The unforeseen touring break has also widened the perspective of Lydia Gammill, who’s been active in New York’s DIY scene over the past decade. When the pandemic hit, it gave her latest band, Gustaf, the opportunity to shift their focus from “relentless” live performing to recording an album slated for later this year. In the meantime, bandmates Tarra and Vram have discovered “a whole new digital community” with their side project, Mamajoe Vramajoe, via Twitch.
“It’s been really interesting to get a glimpse into that world through them,” Gammill says. “The audience and reach of Twitch feels infinite, as there are people engaging and streaming 24/7. The rules of play also feel different/less stiff than a traditional livestream performance. Sometimes a feed is a big elaborate musical production and other times you’re just watching someone sit in their room, passing the time with them. It’s performative but also extremely intimate and interactive. A lot of digital entertainment is headed in that direction, it feels.”
Twitch seems poised to be a major space for “live” music in 2021 — Chicago’s Ratboys, who’ve used the platform for virtual touring, even hosted a 25-hour Twitch telethon on Halloween that raised over $13k for charity. Others, like Brooklyn’s Elise Okusami, aka Oceanator, have booked entire virtual tours from scratch. “The plan was to do it all on Bandcamp, but then we learned you couldn’t have more than one show up at a time, so [it became] a bit of a scramble to figure out what to do,” Okusami explains. “I did a bunch of googling and texting [with friends who’d done livestreams], and then Andy from [Oceantor’s label] Polyvinyl helped me on the backend.”
After a round of negative COVID tests, Okusami and her bandmates moved into her dad’s house, where she has a studio. “My brother ran sound for all the sets. We filmed them on my iPhone and then synched them up in iMovie,” she says. “There were a lot more moving parts than I had anticipated, but it was super fun… we filmed seven different performances. It felt like the closest thing to having shows as we can get right now.”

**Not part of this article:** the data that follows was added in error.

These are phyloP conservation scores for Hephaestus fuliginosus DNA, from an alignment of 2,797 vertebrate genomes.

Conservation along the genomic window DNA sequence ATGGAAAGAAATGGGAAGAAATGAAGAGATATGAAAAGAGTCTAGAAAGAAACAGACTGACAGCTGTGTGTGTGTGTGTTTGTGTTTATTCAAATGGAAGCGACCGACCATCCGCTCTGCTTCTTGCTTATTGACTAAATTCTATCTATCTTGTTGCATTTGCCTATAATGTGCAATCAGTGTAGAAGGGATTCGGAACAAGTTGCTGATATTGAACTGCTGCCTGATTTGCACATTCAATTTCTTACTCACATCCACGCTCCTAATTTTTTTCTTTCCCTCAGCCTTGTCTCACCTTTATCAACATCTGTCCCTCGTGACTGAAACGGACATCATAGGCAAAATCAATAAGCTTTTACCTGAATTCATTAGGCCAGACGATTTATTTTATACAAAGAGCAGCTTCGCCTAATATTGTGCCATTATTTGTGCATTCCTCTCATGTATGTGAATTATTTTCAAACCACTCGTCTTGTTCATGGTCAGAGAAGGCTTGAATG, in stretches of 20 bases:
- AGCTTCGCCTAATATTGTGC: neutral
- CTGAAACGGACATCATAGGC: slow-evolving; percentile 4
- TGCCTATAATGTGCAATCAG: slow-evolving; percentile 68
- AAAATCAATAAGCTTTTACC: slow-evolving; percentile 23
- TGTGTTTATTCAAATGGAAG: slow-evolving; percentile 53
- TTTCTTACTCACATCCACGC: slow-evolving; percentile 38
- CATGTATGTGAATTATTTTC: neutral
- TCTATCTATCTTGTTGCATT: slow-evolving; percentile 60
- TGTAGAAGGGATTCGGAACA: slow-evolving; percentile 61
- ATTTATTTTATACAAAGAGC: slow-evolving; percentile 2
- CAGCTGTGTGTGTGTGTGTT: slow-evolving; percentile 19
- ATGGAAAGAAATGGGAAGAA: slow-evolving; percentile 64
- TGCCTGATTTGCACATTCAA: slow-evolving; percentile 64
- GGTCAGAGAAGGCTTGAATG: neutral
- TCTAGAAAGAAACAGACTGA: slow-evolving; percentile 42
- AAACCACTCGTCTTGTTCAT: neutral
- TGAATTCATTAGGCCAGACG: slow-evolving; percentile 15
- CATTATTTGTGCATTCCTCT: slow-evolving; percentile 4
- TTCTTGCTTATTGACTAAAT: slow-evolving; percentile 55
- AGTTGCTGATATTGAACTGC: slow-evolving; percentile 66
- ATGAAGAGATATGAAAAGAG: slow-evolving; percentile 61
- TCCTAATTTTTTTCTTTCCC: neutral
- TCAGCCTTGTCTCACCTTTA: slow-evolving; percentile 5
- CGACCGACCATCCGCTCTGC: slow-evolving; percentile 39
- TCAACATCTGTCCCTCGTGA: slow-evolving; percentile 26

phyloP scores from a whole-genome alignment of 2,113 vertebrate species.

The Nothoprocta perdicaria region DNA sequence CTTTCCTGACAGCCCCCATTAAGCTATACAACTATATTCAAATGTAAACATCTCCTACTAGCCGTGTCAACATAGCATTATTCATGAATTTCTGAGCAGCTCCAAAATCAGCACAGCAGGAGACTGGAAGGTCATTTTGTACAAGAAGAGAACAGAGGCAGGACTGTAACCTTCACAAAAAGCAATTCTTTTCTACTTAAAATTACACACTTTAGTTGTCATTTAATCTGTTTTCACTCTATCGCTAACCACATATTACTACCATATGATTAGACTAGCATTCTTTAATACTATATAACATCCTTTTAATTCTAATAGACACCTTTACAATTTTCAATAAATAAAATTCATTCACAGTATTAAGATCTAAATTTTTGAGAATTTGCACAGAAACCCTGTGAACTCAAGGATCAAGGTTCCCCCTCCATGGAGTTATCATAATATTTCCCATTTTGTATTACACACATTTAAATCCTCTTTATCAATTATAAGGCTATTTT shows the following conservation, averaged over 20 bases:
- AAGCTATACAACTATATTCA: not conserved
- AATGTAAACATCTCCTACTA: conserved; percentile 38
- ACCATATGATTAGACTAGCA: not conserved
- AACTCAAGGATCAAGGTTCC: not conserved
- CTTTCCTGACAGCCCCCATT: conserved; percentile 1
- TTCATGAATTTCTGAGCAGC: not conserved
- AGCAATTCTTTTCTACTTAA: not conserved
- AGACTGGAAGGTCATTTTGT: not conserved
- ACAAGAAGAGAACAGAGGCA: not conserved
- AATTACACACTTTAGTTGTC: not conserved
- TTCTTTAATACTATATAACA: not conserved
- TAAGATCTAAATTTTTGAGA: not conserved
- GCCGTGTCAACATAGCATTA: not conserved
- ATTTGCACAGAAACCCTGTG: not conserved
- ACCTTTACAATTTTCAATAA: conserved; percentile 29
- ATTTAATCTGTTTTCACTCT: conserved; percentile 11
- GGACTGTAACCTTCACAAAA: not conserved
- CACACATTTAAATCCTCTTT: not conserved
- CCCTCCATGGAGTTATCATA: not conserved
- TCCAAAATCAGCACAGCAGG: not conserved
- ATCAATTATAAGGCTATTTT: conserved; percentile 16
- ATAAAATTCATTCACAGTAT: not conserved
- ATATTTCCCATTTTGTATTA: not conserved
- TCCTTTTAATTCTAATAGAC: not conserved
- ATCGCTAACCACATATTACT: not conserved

Even as more and more bands look to experiment through virtual spaces, their appeal remains limited for some. “Virtual touring is kind of cool and novel, but ultimately doesn’t fill the void of actual human presence,” says Konigsberg’s Palberta bandmate Ani Ivry-Block.
While Fred Thomas, a veteran of Michigan’s indie rock scene, did one livestream last spring that he calls “one of the most intense performances” of his life, he’s mostly used this time to slow his pace and alleviate some pressure to produce.
“I’m posting [on social media] less and announcing almost never and mostly just working on music until it’s finished, then letting people know about it in a really relaxed way,” he says. “I started playing shows, touring and recording in the early ’90s, so this time reminds me of the decades I spent promoting my music without the internet. It’s been interesting to return to a more grassroots approach and feel like my music might be reaching more people.”
At the start of the new year, Patio finally (and safely) reunited for a long-overdue practice. As it turned out, we weren’t as rusty as we thought we’d be, and for the first time in a long time, we felt palpable excitement for what could lie ahead — even if, right now, it’s just the opportunity to create for ourselves.
“I feel like the community has gotten stronger in some ways,” says Margaret McCarthy of Chicago’s Moontype. “It became really clear this year how little of a safety net (if any) many people have, and how important it is for those of us trying to get by in different ways to support each other, financially and emotionally. At least in my corner of the world, the music community has been a really vocal and active part of that process.”
Live shows won’t be back anytime soon. But as dark as this past year was for independent music scenes and the world, the big picture looks a lot less bleak.
(Photo Credit: Oceanator)